Publication Date

2017

Abstract

Ingroup perception or the views people with depression have about their group, may influence their vulnerability to social identity threat and lead to enhanced stress reactions and impaired performance. It is unclear how ingroup perception can influence stress appraisals in performance situations among people with a history of depression who are currently in remission. We investigated the impact of ingroup perception on primary stress appraisal, i.e. how threatening a test situation is perceived, as well as on secondary stress appraisal, or perceived coping resources. Sixty people with a history of depression and currently in remission underwent computerized performance tests. Ingroup perception (group identification, group value and entitativity) and stress appraisals were assessed by self-report. In multiple linear regressions higher group identification predicted stronger perception of the situation as stressful if participants perceived people with depression as a coherent group (high entitativity) and held this group in low regard (low group value). In turn, stronger group identification was related to more perceived coping resources especially if participants did not regard people with depression as a coherent group. Our findings highlight the relevance of ingroup perception for stress and coping processes in people with a history of depression.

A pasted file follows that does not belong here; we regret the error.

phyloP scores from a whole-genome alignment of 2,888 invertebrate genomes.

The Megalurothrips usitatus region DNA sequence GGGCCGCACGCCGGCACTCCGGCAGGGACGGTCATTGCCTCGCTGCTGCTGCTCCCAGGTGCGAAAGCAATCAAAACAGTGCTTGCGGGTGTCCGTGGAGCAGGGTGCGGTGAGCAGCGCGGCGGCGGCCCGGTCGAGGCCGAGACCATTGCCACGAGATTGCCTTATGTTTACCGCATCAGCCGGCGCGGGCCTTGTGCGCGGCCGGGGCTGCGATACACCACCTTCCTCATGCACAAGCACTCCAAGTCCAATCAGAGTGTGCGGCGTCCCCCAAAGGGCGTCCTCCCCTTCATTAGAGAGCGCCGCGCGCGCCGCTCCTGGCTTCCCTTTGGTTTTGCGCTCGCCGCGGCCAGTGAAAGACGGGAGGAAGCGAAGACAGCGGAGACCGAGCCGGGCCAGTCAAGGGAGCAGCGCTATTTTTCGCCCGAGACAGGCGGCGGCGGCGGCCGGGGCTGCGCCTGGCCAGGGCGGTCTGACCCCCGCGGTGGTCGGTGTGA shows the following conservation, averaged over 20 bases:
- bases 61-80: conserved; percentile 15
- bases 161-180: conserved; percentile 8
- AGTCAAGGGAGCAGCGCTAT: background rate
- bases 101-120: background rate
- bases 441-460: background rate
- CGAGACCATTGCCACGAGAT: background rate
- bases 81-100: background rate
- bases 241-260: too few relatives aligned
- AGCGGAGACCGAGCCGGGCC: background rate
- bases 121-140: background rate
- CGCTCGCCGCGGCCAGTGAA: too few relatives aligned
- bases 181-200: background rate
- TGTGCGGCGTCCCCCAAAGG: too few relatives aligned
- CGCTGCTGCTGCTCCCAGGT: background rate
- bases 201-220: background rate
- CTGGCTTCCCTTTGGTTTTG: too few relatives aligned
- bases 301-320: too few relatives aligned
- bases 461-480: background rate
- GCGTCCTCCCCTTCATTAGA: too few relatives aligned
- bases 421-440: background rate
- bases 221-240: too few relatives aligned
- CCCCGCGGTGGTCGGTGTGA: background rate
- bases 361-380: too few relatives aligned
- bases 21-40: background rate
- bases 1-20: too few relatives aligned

School/Institute

School of Psychology

Document Type

Journal Article

Access Rights

ERA Access

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